In spring of 2002 I took a backpacking trip to ASP. On that trip I hiked out about 3 miles along trail #9 (The North Country Branch of the Finger Lakes Trail), starting in the northeast area of the park, and camped at a lean-to that was in a remote area. I remember this especially because there was a “Notice” posted on the lean-to about porcupines eating the wood. During the night I slept in a tent near the lean-to instead of sleeping inside it. All night long I could hear the animals chewing on the wood. The lean-to was quite new at the time.
Today I decided that I would like to re-visit that lean-to. It was a stupendous day for hiking, with bright sunshine and temperatures in the mid to upper 50’s. There was no wind to speak of. I approached the area of the lean-to from the opposite direction this time. I took Trail #9 from ASP Road #1, which meant that I had between 2 and 3 miles to walk before coming to the lean-to. As I walked I wondered what I would find. Would the park have found a way to protect it from the porcupines, leaving it in as-new condition?
When I got to the lean-to I was shocked to see the effect of 14 years of neglect. The structure had fallen in, leaving about half of it still standing. Obviously the park had not succeeded in protecting what had been a beautiful structure.
There was a couple sitting and enjoying a picnic lunch nearby, so I struck up a conversation with them about the lean-to and about hiking in ASP in general. John and Sue were from north of Buffalo, and they reported that they had been hiking here for about the past ten years. As long as they can remember, the lean-to has been in a state of some disrepair, and they have watched as it has deteriorated over the years. They had been unaware that porcupines had been the culprits.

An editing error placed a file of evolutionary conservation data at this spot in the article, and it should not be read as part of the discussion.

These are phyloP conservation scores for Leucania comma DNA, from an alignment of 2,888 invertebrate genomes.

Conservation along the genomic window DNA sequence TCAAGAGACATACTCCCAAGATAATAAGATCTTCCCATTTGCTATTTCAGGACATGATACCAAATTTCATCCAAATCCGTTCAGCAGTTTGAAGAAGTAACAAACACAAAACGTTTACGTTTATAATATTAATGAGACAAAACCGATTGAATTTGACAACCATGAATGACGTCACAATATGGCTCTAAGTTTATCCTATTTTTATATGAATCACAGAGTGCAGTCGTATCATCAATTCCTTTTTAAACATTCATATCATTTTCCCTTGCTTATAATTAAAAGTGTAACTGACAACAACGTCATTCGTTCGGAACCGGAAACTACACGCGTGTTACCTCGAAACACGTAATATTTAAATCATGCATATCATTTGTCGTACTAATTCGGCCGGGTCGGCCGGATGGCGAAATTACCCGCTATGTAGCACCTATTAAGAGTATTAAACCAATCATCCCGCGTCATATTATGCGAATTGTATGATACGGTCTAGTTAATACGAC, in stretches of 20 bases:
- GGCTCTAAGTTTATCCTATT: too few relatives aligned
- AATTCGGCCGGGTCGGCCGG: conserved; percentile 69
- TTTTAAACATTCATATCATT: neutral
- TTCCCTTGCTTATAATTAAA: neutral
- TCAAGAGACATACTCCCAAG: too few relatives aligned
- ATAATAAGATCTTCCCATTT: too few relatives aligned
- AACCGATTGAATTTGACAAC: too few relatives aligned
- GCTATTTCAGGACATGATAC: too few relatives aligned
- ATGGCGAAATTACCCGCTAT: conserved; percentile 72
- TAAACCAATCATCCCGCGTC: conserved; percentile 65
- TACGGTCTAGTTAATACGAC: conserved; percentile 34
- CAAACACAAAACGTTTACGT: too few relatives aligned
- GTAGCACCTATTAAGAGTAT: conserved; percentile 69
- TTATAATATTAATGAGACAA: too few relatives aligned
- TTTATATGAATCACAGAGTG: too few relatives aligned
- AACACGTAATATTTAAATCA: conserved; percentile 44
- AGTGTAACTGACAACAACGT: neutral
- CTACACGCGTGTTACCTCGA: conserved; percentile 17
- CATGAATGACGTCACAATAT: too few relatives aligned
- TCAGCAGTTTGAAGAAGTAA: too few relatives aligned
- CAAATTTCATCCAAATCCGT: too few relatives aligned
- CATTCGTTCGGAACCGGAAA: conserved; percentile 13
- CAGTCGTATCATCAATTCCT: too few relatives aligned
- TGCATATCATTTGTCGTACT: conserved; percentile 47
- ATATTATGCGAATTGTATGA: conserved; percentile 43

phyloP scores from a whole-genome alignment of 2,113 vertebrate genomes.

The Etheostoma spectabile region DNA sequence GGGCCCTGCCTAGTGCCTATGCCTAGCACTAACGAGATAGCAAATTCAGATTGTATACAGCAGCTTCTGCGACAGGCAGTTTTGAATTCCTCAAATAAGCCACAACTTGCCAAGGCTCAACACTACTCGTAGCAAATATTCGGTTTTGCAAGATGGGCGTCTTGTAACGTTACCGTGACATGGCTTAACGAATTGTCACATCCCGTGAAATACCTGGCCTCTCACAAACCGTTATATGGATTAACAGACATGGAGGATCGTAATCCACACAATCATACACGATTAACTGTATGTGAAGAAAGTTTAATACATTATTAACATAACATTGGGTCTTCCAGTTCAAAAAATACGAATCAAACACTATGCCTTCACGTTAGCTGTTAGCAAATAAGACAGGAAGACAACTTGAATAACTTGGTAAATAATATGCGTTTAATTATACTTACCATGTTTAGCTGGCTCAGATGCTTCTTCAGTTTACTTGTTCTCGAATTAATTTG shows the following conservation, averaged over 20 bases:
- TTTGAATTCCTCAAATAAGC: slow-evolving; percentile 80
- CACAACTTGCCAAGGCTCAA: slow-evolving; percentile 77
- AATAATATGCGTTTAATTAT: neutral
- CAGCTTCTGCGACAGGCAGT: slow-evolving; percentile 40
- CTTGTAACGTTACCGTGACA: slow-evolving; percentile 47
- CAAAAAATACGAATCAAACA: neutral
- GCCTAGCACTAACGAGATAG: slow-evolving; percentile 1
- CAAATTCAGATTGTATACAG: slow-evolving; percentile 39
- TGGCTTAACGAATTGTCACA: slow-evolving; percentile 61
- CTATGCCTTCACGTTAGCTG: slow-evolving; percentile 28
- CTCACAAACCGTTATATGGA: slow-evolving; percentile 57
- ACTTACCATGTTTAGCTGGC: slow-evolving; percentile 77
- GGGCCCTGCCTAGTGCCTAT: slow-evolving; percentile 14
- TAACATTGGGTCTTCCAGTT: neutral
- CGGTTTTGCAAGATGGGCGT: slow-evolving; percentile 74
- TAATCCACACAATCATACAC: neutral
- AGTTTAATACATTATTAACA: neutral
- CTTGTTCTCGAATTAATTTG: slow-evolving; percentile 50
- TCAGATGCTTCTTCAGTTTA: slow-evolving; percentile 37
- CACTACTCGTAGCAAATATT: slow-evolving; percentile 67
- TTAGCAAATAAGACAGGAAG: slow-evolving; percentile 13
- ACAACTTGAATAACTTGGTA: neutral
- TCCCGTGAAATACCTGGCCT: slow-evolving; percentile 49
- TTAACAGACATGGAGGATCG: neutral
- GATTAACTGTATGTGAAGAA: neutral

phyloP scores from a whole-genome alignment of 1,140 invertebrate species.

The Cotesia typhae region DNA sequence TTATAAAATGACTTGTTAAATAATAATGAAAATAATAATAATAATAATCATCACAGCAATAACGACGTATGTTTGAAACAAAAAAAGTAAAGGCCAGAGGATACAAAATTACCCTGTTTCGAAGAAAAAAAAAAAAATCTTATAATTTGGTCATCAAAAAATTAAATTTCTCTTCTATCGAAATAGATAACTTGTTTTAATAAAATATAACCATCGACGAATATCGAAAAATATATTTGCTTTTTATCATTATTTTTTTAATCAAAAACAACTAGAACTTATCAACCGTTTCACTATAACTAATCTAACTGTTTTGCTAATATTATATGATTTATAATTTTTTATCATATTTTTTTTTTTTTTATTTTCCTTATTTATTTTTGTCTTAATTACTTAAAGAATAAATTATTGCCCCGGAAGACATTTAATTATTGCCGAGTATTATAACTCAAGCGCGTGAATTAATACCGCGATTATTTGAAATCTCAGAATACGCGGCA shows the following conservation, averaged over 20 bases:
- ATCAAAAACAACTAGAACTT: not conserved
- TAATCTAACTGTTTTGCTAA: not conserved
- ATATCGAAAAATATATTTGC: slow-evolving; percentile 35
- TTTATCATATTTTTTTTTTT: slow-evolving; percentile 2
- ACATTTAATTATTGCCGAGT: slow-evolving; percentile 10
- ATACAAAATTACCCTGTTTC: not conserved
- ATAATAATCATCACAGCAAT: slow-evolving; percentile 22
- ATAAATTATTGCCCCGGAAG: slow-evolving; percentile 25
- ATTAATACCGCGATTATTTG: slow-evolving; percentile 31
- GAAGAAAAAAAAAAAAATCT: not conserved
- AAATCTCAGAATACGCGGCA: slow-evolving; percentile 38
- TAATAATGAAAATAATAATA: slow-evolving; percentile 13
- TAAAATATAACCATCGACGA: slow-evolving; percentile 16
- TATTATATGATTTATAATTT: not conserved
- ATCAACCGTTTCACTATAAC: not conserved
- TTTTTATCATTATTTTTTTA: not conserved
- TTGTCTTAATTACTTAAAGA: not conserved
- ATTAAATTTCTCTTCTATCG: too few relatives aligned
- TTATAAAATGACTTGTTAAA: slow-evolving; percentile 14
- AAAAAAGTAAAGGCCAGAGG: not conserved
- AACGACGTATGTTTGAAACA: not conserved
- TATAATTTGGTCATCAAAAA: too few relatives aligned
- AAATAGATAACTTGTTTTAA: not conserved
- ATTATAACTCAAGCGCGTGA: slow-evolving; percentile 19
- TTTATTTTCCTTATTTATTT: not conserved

Another area of the park that is fascinating and well worth a visit is an area called Thunder Rocks. There are about a dozen huge boulders, some as big as a house. Getting there requires driving a few miles on a gravel road, but that’s the kind of thing my Toyota 4Runner excels at. The pictures I began to take when I first arrived seemed to me to lack the perspective needed to get a good sense of just how awesome these boulders are, so I took a couple of “selfies” just to give the necessary size perspective.